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What it takes to get teens from foster care to college

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User Kyle James
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Only 20% of college-qualified foster youth go on to attend college

Foster care advocates gathered in Lansing Tuesday to celebrate the tenth anniversary of Fostering Success Michigan.

The statewide initiative's mission is to help teens and young adults who've been in foster care graduate from college and build successful careers. 

Getting a college acceptance letter is exciting for most students, but especially for those who've spent time in the foster care system. That's because only 20 percent of graduating teens who've been in foster care make it to college. 

A place that is helping young people do that is Thomas House in West Michigan. It's an independent living house for teen boys run by the social service organization Samaritas. 

Thomas House manager Danette Nordhof and current resident Robert Flippo joined Stateside to talk about the difficulties of transitioning from foster care to college and independent living.

Flippo entered the state’s foster care system in August 2017. He spent time in both residential facilities and Thomas House. This fall, Flippo will begin school at Kuyper College.

Bucking the trend

Flippo says he thinks the low number of kids in foster care who go to college can be attributed to a lack of support systems, as well as the trauma of going through the foster care system.

“I think it is just a mental battle most of the time.” Flippo said. “You just don’t feel like doing anything anymore after going through the whole situation.”

That's one of the things that Thomas House hopes to change, by providing foster teens with a community invested in their success. 

“I have seen a lot of youth that are college material, but they are just afraid to go on to college and they don’t have that extra family backing them to say, ‘You can do it. You can move on,’” Nordhof said. “They might have one or two people in their corner, but they don’t have a plethora like other kids have.”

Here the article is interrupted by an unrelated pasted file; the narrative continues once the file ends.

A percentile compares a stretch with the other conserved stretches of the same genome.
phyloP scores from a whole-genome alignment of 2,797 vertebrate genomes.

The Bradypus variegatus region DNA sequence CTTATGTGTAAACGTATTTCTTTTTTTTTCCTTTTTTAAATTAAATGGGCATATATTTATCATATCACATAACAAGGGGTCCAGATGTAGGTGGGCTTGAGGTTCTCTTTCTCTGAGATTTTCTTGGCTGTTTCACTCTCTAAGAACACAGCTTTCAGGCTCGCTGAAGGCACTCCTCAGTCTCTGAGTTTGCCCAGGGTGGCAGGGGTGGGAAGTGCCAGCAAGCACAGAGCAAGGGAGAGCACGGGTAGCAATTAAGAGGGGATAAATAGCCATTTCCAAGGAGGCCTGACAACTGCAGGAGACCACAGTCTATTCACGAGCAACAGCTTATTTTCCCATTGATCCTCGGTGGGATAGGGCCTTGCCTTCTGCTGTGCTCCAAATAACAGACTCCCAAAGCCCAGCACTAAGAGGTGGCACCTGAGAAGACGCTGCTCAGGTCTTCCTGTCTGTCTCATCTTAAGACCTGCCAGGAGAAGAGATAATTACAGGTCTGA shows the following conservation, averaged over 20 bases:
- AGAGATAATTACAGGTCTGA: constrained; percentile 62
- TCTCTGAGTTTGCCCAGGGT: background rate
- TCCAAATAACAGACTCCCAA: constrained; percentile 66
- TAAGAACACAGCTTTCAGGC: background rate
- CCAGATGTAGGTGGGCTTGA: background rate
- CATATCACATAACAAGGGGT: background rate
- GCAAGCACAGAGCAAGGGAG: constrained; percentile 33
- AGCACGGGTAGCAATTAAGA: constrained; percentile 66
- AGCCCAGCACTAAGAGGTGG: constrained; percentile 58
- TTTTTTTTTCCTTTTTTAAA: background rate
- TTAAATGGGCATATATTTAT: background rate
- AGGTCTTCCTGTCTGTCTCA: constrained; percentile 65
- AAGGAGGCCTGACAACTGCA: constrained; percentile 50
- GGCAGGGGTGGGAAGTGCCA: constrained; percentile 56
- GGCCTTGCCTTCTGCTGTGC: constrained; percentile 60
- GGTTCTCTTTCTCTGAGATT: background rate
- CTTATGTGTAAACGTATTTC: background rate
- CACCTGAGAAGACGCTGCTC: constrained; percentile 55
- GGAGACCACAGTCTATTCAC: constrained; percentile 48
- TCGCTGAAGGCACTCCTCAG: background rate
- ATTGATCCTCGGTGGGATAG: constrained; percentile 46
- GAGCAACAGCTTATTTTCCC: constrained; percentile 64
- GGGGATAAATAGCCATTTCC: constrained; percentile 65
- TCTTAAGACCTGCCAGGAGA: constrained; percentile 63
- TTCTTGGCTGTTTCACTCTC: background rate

Faults of residential facilities 

According to Nordhof, Thomas House typically looks for teens placed in residential living who do not need to be there. When a kid in foster care is placed in residential, they are sent to a locked and highly supervised facility, monitored by one to four people at all times.

Flippo says when he entered residential, he had all the freedoms of a typical teenager stripped away from him.

“When I got to Thomas House, it was actually moving, and I was so happy to finally have that freedom back.” Flippo said. “When you get there, you’re like, ‘I can finally be treated like a teenager’ instead of like a little kid who needs to be monitored all the time like I am going to do something bad — when I am not bad.”

To help better prepare foster teens for college and independent living, Thomas House focuses on teaching life skills such as balancing work and school, and navigating social settings.

“We provide them supervision when they need it. We provide a listening ear when they need it," Nordhof said, "And just someone to joke around with, someone to be in their corner, someone to help in whatever they might come across in life.”

Right now, Nordhof said, there is a shortage of foster homes in the state of Michigan. That means more children are being placed in the state's residential facilities, even if they do not require that level of supervision.

What could Michigan do better?

Nordof says the state needs more foster homes that are willing to take teenagers, and also more facilities like Thomas House.

According to Flippo, there just is not enough support for teens when they are ready to move out of foster care.

“Universities and colleges are scary because its just more schooling but its harder — it's deemed as harder— with no help,” Flippo said. “Just being able to provide more support and mentorship in getting over the fear is a lot.”

Flippo plans to study youth minstery in school, inspired by the youth ministers who had a positive influence on his life.

“This is a new chapter of life,” Flippo said.  “I am really excited to move on and experience real adulthood.”

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